Lay people, a layman. This word "lay" is an adjective, and has nothing to do with the verb "to lay" (položiť, klásť, znášať vajcia). This "lay" comes from the old
Greek word for people, so there's a link with the German "Leute" and the Slovak "ľud" and "ľudia".
First of all it meant ordinary people who did not belong in the Church, as priests, or a religious order, as monks or nuns. Ordinary people did not have authority to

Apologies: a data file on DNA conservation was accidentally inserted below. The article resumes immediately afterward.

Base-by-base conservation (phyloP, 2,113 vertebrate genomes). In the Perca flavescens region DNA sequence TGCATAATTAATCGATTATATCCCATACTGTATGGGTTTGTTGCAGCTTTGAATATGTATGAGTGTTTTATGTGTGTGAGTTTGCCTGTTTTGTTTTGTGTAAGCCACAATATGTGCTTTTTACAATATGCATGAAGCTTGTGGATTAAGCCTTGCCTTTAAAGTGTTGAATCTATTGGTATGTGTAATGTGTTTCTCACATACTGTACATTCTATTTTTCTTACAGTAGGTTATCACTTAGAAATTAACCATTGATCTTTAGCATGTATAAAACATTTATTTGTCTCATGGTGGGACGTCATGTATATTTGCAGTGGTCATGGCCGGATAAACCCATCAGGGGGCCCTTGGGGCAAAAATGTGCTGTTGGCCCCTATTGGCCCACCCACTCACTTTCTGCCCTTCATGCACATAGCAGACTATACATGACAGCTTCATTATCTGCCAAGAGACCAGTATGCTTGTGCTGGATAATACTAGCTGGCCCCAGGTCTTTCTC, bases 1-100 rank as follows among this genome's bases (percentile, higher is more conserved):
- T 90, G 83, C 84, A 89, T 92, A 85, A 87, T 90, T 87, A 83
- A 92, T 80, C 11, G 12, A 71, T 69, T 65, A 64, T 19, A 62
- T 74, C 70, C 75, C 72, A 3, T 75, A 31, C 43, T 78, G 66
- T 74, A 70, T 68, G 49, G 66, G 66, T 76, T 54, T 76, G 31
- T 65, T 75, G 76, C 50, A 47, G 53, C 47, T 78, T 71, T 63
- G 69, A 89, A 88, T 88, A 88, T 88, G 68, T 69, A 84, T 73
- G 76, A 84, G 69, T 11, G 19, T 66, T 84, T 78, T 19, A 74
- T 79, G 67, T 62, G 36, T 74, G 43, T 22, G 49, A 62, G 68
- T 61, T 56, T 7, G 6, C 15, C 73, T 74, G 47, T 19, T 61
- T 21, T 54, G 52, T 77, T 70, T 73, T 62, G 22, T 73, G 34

conduct marriage ceremonies, hear confession (spoveď) or give absolution (rozhrešenie), because they were not ordained (vysvätení), qualified or initiated in theology. Later the idea became wider,
to include people who are not experts or professionals with some specialist training, knowledge or experience, including medical education. But it doesn't mean that lay people are ignorant or
stupid - only that they don't have doctor's qualifications. We can all learn to give first aid.